3D Printer(s)

A 3D printer is a device which converts your digital designs into tangible objects. This means that you can have a model of your design(made our of plastic) in a few hours without you having to do anything. All you have to do is design your object, select print settings and hit the print button! Most of the desktop 3D printers print using a process called FDM( Fused Deposition Molding) or FFF( Fused Filament Fabrication). What this means it that the 3D printer builds up your object/model layer by layer by fusing different layers of molten plastic. Just like a normal(2D) printer prints on paper and moves along 2 axis ( X and Y. Much like graphs), a 3D printer moves along 3 axis (X,Y and Z). Think of this as many of the same 2-D printed designs stacked one on top of the other! Similarly, a 3D printer draws the base of your object, moves up a bit and draws another layer of the same object on the layer underneath it!Thus forming your object layer by layer. This video by James from OhmEye explains the process very well.

So how to convert a design to a model once I have a 3D printer? It's simple! Once you are done designing your object/Model in a CAD software(Solidworks, AutoCAD,

SketchUp,ProE,etc), you have to export the design in a format called STL(Stereo Lithography).Don't worry about the big name - It's the same as exporting your Microsoft word file in the docx format! All "stl" does it that it describes your object's surface geometry in the form of triangles and vertices. Once you have exported your design file as an stl, you can close your CAD application and launch the software which you got with your 3D printer. There, you have to import the stl file of your object. You should be able to see it! In the software, you should be able to select infill(how dense you want your object to be) , At what resolution you want to print, at what speed you want to print and finally, with what material.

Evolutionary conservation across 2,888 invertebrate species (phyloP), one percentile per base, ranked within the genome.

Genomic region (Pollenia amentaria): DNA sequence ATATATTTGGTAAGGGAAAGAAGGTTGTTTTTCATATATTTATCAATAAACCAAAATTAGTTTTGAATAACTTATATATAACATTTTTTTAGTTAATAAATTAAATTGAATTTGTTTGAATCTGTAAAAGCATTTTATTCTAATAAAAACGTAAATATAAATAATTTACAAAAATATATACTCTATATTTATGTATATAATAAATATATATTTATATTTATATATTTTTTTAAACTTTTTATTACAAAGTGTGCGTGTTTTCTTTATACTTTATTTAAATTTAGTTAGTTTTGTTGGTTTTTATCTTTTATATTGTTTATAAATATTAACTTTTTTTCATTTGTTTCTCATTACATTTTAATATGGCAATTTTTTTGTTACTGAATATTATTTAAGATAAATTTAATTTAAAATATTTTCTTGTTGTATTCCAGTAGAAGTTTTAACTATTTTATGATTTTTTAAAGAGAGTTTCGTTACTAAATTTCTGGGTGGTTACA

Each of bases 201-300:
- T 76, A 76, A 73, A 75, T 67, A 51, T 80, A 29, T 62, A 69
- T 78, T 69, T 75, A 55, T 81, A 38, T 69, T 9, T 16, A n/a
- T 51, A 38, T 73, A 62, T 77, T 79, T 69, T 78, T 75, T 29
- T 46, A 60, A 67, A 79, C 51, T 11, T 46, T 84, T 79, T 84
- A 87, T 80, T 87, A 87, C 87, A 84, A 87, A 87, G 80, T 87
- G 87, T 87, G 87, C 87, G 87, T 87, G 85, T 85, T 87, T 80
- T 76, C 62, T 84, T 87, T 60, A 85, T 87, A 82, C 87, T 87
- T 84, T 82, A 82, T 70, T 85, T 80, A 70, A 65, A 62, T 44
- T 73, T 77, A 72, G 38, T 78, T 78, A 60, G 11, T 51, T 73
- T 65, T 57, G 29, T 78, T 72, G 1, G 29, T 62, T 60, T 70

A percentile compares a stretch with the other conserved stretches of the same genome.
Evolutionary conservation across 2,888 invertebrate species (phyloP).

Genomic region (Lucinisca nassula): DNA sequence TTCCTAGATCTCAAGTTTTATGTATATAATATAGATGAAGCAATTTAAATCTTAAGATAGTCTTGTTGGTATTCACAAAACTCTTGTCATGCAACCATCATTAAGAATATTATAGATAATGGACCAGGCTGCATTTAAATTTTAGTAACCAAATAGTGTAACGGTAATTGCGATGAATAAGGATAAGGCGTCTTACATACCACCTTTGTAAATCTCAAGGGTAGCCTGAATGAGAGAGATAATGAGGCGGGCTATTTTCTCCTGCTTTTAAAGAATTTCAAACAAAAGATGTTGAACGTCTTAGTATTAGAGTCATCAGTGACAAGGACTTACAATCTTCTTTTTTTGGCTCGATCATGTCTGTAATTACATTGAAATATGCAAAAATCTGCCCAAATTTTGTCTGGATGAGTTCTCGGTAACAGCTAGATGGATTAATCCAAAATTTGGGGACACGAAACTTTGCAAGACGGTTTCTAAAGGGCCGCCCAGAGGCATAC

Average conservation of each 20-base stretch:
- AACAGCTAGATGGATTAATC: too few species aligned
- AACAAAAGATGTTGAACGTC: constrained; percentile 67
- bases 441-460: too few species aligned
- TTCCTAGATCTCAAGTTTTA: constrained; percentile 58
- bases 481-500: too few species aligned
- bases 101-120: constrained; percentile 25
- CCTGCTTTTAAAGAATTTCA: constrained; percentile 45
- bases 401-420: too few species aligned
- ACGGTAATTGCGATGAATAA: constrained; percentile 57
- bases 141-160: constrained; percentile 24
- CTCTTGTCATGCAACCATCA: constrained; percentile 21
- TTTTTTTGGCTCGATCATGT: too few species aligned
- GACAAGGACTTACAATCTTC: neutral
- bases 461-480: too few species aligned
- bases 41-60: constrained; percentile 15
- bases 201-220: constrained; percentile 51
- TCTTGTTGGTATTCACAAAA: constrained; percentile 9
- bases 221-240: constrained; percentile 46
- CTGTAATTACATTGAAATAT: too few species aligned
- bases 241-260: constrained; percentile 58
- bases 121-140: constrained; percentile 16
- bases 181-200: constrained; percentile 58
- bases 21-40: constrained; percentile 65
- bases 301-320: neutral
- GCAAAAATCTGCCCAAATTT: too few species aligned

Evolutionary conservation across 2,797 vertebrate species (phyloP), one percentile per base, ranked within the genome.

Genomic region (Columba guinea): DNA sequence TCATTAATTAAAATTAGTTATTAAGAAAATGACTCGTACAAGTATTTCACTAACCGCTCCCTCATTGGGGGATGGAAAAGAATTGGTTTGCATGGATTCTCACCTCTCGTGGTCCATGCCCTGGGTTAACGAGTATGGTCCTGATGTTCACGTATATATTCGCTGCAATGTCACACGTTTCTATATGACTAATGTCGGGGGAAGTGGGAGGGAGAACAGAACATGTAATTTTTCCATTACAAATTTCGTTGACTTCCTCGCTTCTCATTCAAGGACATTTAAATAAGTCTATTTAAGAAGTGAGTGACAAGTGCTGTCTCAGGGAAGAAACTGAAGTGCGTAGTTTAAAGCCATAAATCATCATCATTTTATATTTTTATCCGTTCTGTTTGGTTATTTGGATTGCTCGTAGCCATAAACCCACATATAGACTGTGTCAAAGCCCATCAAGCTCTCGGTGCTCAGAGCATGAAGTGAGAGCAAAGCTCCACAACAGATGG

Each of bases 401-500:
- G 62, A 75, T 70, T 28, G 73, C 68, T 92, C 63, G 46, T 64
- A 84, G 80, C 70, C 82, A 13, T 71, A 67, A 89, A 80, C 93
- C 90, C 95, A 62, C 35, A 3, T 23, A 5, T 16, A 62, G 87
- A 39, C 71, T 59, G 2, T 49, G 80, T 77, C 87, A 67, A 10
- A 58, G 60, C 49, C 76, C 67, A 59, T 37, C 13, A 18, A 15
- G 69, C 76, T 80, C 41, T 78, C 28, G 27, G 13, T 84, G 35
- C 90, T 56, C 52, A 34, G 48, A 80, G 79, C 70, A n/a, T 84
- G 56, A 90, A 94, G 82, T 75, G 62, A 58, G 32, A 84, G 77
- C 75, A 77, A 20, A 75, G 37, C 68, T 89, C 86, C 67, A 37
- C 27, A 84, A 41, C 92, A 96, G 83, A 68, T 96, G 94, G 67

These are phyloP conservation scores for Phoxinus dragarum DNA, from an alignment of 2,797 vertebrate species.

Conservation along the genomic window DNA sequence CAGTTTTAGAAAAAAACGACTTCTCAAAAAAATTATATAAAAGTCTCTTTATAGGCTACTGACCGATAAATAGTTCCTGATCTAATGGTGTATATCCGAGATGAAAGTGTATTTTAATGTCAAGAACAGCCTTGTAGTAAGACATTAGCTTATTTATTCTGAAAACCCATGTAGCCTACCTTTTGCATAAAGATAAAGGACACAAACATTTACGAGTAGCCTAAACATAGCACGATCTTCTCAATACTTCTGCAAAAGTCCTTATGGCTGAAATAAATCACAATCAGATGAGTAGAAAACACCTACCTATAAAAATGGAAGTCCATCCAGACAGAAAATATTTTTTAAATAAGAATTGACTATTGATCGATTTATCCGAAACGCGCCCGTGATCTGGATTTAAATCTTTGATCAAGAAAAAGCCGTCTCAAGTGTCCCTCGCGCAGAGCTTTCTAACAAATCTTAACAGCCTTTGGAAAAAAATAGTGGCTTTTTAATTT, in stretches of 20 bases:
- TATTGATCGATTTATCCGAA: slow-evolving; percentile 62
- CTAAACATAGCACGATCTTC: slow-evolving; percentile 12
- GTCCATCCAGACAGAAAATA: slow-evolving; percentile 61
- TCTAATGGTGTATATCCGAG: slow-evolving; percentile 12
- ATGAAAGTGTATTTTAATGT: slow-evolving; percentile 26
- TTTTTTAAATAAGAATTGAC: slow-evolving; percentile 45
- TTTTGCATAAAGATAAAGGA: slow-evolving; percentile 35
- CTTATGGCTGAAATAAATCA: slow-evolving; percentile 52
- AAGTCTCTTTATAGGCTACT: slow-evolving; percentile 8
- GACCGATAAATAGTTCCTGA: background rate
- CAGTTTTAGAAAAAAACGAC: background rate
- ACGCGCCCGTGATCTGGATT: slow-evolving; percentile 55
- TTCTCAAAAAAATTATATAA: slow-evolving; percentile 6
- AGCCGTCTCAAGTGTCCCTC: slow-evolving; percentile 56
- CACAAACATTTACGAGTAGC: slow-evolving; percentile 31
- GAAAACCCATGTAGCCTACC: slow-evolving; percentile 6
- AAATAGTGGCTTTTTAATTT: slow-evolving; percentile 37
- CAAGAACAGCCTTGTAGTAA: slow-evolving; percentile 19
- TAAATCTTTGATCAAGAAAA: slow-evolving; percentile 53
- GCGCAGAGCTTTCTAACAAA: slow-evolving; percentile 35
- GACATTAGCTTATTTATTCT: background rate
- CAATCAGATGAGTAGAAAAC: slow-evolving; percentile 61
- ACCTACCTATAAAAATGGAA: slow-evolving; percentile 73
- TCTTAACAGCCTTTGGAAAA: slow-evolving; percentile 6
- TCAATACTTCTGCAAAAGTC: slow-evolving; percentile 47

The 3D printer software establishes a connection between your computer and your 3D printer via USB/Serial. These

softwares take your design "stl" file as an input and accepts all your configurations of resolution,material,etc. After you've finalized your configuration, it exports something called GCODE. GCODE is instructions for your 3D printer- What coordinates to travel to, calculate and start extruding plastic out of the hotend. You can also monitor your 3D printer via these softwares as they display all the feedback which they receive from all the sensors on the printer.

I have worked on 3D Printing using FDM since 2011. Have developed a lot of different RepRaps, have Assembled an Ultimaker and a RapidBot 3.0 . If you want to build your own 3D Printer, you can chose a model from www.reprap.org and then go to it's GitHub link to find files and details. Although, repraps are great to learn 3D Printing, you will spend all your time in trying to make it work. And sometimes, they don't end up working and you spend a lot of money on continuously buying new parts. That's why my company Shark Industries is coming out with a DIY Low Cost 3D Printer which is really really well engineered so that anyone can put together a 3D Printer very easily which is guaranteed to work!

A few prints: